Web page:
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Difference Between Loose and Lose

Loose vs Lose

The words “loose” and “lose” have completely different meanings and different pronunciations. However, non-native English speakers often confuse the two because they have similar spellings and the pronunciation difference is not very strong. This article will give you the definitions of “loose” and “lose” along with some sample sentences and pronunciation guides.

Loose is an adjective pronounced /luːs/, with a long “oo” sound and a soft “s,” almost like some “c” sounds. There are multiple definitions of “loose”; here are the most important, according to the Oxford Advanced Learner’s Dictionary:

“not firmly fixed where it should be; able to become separated from something.”
“not tied together; not held in position by anything or contained in anything.”

The two above definitions are similar. The comparative form is “looser” and the superlative form is “loosest.”
Collocations: “[to be] loose,” “[to come] loose,” and “[to break] loose.”
Sample sentences:
Jane likes wearing her hair loose.
The door knob has come loose; it must not be fixed on very well.
Look – Jimmy has a loose tooth!

“not fitting closely.”
The opposite of this definition of “loose” is “tight.”
Sample sentences:
Her shirt is very loose; did she lose weight?
He prefers to wear loose jeans.

There are some common idiomatic phrases with “loose.” They are:
“[to have] a loose tongue”: Someone “has a loose tongue” if he or she talks too much about private matters.
“[to let/cut] loose” means to break out or relax in an uncontrolled way. Teenagers might “let loose” by partying on the weekend after a week at school.

While loose is an adjective, lose is a verb with the forms lose-lost-lost. It is pronounced /luːz/. Notice that “lose” has the same long “oo” sound as “loose,” but the final sound is different, a buzzing “z” rather than a soft “s.” The Oxford Advanced Learner’s Dictionary gives a few key definitions for “lose”:

[transitive verb] “to be unable to find something/somebody.”

A synonym for this definition is “to mislay.”
Collocations: “[to lose] something/somebody,” “[to get] lost.”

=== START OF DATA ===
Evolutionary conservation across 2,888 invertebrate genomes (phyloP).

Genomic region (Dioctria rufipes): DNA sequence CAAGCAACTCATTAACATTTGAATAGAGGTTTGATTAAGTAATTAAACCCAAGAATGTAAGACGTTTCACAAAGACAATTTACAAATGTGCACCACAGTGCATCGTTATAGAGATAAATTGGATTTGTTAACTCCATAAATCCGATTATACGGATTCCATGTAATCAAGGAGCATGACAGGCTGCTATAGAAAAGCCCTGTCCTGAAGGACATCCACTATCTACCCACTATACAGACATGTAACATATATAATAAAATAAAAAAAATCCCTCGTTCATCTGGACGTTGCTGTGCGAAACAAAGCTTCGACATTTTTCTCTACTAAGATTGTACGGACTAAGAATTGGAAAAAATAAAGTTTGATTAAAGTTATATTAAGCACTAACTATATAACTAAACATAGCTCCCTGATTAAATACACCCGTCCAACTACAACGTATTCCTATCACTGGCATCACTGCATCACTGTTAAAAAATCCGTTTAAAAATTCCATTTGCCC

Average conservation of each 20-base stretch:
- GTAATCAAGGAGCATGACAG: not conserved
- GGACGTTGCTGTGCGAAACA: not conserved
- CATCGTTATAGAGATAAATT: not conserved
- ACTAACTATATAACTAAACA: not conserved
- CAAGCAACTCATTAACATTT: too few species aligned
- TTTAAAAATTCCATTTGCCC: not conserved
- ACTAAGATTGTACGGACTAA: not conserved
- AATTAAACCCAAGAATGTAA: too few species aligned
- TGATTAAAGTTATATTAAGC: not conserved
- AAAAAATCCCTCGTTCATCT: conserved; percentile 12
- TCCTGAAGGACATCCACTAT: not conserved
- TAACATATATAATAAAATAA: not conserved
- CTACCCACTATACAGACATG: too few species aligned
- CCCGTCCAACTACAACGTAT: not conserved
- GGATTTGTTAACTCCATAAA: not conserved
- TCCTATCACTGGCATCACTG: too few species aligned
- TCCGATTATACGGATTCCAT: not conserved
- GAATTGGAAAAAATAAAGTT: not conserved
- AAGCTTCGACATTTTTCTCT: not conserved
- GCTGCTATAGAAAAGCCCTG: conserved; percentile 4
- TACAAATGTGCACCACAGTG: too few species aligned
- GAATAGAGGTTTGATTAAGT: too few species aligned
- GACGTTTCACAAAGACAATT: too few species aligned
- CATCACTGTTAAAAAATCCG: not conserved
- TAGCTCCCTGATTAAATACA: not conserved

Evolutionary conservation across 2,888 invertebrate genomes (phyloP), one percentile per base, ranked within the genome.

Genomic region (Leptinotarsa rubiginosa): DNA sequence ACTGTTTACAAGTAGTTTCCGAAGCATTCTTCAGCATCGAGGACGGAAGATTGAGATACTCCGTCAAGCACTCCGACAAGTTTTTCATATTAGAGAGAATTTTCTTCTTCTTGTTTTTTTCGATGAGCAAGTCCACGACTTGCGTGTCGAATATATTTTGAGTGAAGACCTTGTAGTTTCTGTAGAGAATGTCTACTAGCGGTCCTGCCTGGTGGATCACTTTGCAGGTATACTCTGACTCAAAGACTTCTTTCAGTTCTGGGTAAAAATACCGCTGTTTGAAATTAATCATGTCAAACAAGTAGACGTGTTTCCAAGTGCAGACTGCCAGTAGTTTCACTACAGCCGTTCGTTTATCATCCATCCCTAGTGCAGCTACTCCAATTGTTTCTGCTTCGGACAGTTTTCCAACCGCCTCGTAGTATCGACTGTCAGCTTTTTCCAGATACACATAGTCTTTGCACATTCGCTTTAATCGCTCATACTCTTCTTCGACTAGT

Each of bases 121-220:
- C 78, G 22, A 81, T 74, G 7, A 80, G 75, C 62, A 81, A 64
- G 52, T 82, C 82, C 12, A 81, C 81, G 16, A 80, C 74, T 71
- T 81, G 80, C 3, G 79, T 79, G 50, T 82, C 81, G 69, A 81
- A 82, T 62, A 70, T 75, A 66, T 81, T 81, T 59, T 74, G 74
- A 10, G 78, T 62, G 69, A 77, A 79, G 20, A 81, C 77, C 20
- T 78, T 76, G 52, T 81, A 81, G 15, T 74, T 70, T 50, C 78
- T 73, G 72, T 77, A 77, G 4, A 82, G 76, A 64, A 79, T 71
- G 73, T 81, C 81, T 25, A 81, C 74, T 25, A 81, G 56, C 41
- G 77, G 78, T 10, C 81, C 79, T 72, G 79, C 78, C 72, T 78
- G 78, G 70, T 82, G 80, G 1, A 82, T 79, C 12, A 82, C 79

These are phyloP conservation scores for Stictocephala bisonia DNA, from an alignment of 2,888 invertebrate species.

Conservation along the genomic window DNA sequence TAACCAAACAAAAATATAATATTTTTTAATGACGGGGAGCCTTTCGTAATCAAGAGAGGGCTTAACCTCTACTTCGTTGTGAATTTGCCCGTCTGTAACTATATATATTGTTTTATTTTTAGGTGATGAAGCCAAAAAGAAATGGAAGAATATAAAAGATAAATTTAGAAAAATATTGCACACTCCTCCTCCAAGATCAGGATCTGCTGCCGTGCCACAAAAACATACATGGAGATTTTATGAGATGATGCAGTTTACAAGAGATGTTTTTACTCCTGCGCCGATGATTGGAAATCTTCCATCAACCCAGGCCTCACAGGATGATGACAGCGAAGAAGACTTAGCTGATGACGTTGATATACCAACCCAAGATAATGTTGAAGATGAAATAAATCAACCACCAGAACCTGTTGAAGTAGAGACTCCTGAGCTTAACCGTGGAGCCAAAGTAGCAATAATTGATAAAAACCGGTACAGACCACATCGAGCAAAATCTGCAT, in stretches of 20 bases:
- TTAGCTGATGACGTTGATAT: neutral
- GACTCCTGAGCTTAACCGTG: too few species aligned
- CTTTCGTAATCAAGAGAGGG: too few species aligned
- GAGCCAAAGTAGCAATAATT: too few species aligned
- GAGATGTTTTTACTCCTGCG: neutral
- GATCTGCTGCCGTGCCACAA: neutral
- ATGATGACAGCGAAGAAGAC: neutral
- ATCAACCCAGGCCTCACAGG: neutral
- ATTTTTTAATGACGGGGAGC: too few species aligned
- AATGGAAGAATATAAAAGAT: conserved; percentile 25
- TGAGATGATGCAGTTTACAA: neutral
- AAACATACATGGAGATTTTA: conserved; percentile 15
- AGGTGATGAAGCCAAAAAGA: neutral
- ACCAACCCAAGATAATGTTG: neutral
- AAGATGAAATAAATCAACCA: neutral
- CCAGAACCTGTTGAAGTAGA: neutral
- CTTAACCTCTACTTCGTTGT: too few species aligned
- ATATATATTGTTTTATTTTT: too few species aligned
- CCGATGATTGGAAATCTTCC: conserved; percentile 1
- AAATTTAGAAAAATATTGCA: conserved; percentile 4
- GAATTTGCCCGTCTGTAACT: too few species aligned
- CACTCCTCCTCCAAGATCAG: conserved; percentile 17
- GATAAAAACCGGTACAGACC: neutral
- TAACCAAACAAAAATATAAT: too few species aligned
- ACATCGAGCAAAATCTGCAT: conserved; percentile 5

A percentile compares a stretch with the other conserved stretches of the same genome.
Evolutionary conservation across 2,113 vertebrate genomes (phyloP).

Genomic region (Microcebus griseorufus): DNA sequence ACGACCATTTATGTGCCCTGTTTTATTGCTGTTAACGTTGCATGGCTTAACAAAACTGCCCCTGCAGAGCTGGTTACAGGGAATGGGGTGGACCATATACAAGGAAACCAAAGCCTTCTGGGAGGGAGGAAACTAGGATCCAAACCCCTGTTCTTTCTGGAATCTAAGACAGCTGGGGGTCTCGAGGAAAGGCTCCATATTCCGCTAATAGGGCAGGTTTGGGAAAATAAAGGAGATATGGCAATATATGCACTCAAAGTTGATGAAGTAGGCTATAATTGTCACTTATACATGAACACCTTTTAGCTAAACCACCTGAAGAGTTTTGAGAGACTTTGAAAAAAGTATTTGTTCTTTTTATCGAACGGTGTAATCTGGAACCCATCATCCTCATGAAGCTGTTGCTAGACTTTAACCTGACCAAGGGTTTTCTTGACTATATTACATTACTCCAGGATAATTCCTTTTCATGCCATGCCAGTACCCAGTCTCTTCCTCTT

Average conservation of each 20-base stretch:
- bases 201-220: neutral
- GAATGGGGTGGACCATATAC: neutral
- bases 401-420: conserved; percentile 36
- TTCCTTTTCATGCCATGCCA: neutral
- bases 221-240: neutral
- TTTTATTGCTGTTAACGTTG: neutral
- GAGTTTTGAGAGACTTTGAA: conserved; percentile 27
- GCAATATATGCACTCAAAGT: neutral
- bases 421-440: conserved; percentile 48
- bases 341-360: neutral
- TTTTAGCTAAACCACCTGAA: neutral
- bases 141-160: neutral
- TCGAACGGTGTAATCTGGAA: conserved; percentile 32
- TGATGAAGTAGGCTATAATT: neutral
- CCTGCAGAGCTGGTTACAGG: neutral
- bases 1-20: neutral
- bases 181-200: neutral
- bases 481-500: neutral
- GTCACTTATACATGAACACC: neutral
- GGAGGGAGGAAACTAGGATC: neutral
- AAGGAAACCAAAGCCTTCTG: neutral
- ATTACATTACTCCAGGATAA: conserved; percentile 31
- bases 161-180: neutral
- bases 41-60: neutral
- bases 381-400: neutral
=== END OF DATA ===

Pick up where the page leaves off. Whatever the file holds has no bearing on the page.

Sample sentences:
I always seem to lose my keys.
Jane lost her friend at the fair.

[transitive verb] “to have something/somebody taken away from you as a result of an accident, getting old, dying, etc.”
Collocations: “[to lose] one’s job,” “[to lose] something/somebody,” “[to lose] one’s life” (to die or be killed).

Sample sentences:
Jack lost his job last week; he was fired.
Millions of people lost their lives in the war.

I don’t want to lose my hair as I get old.
[transitive or intransitive verb] “to be defeated; to fail to win a competition, a court case, an argument, etc.”
Collocations: “[to lose] something,” “[to lose] to somebody.”

Sample sentences:
The soccer team lost to a better team.
Based on the polls, the candidate will probably lose the election.

As you can see, “loose” and “lose” have different meanings and parts of speech (“loose” is an adjective and “lose” is a verb). What is difficult for non-native English speakers is the pronunciation. “Loose” rhymes with “moose” and “goose.” “Lose” rhymes with “choose” and “blues.” If you practice the pronunciations carefully, you will eventually start to hear the difference. Don’t forget that the words are spelled differently, too!

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1 Comment

  1. This is the first time I have read an explanation on the difference between lose,loose and lost and felt that I got it. I have been confused for years about the meaning of these words, although use them frequently while speaking.

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